Are online options contributing to fewer ‘bums on seats’? It was argued that online or blended learning should be included in the numbers overall, but that creates an inequality for schools who are not able to offer the same facility. One cause for concern was the possibility of students buying full, but not always good quality, courses on sites such as Groupon, which can offer massive discounts. Our new Canadian member teaches online by contract from the government. Blended courses are helping to cut teachers’ face-to-face time, and thereby, costs. A well-designed online course, using sound principles, was seen to be as good as, if not better than, a f2f one. It is also a possible way to reduce costs and can be used to deliver CPD, such as DELTA modules too. One problem for students is the sheer wealth of material available online, which could provide a niche for a consulting service to help them J

Are schools diversifying?
Some are and some aren’t! @jankenb2 said that her school’s mainstay is training students to pass university entrance exams- so no change. In Jersey we have been adding variety to our courses, which is fine as long as we continue to invest in the CPD of the teachers who deliver them. This gives us a competitive edge for the moment.  Other schools are delivering blended or online courses. Freelance teachers need to market themselves with quality/differentiated services to stand out from the crowd. Many of us are energised by the changes and enjoying mastering new models of delivery. If it leads to proper competition, investment and innovation, Shaun Wilden is all for it.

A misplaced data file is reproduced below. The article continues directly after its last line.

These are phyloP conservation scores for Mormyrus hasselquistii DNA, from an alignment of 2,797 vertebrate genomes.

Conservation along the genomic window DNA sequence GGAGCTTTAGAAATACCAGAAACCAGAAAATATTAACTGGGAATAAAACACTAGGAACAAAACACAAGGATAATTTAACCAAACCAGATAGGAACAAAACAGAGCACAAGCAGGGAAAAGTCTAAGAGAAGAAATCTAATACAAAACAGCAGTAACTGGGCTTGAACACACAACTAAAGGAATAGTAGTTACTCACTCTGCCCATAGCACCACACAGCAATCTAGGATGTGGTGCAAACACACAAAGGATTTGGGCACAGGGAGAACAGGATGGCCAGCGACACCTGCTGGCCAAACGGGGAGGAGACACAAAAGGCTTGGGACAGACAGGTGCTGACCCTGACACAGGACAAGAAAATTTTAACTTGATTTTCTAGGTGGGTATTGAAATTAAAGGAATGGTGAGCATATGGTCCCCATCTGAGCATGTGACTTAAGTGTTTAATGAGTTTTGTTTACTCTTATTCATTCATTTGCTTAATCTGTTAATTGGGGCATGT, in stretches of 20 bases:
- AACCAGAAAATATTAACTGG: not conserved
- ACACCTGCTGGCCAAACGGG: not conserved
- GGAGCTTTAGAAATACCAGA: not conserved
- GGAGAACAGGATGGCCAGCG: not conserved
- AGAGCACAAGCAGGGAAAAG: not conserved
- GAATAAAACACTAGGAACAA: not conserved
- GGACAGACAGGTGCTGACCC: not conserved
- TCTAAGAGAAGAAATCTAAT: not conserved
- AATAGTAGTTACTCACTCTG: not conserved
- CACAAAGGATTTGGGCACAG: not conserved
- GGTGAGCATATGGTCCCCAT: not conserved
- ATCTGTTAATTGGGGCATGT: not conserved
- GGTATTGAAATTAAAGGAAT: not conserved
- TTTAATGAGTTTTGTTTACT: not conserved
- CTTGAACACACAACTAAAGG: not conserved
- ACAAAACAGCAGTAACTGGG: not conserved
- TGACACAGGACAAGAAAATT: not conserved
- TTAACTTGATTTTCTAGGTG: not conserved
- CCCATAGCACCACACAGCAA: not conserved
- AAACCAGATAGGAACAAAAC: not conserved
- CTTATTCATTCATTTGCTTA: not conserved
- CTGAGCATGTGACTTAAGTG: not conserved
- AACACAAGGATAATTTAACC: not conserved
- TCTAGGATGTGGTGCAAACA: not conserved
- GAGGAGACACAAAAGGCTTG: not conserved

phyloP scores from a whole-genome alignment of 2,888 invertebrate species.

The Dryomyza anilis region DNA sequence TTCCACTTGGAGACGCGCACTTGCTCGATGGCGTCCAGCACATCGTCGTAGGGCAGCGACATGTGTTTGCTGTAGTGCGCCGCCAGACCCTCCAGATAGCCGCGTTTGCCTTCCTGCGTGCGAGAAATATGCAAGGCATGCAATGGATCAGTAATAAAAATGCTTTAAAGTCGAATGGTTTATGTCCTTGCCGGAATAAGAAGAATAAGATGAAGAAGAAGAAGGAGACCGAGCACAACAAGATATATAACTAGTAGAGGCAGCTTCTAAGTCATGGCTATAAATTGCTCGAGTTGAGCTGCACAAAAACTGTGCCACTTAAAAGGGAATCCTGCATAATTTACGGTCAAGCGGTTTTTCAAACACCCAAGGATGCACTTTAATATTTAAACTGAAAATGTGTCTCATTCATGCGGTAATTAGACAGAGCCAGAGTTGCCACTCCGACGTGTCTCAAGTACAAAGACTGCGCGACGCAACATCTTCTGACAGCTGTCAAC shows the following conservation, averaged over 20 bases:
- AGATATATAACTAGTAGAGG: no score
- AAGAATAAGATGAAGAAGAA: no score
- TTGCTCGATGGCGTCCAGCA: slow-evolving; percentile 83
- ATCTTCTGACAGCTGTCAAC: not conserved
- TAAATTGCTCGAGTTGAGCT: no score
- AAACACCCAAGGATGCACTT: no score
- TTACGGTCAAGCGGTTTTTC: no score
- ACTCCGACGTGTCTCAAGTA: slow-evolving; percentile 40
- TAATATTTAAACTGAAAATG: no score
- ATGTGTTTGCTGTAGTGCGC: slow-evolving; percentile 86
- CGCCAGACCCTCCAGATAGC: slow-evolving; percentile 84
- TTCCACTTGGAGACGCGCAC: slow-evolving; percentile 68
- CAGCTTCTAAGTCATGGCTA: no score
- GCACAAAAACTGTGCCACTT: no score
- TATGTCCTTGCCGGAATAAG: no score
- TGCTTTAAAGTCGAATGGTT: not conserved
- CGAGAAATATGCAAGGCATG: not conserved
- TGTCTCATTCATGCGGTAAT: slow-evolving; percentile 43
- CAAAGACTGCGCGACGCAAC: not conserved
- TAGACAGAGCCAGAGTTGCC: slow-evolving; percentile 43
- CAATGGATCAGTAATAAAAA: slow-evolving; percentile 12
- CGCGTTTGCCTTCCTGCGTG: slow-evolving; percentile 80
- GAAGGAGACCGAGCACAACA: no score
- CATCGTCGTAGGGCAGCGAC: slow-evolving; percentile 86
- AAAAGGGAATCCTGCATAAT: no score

Will the Olympics have any effect on numbers in the UK this year?
Anecdotal evidence suggests that many teachers are making projects out of the Olympics theme. Whether it will translate into increased numbers is less certain as it appears, to some schools, that fewer students are travelling for their lessons.

How well do TT programs address tech issues?
@pysproblems81- love the way teachers on twitter turn any discussion into a reason to use #edtech. I think that TT programs are slowly beginning to address the issues of technology in education, some perhaps faster than others. As @jankenb2 says- tech is no longer a tool, it’s a literacy and is changing teacher education entirely.
So apart from a growth in Tech, what else has changed?
  • ·        Fewer long term contracts/ less stability
  • ·        Stagnating teacher salaries
  • ·        Corporate clients slow to commit training budgets
  • ·        Redundancies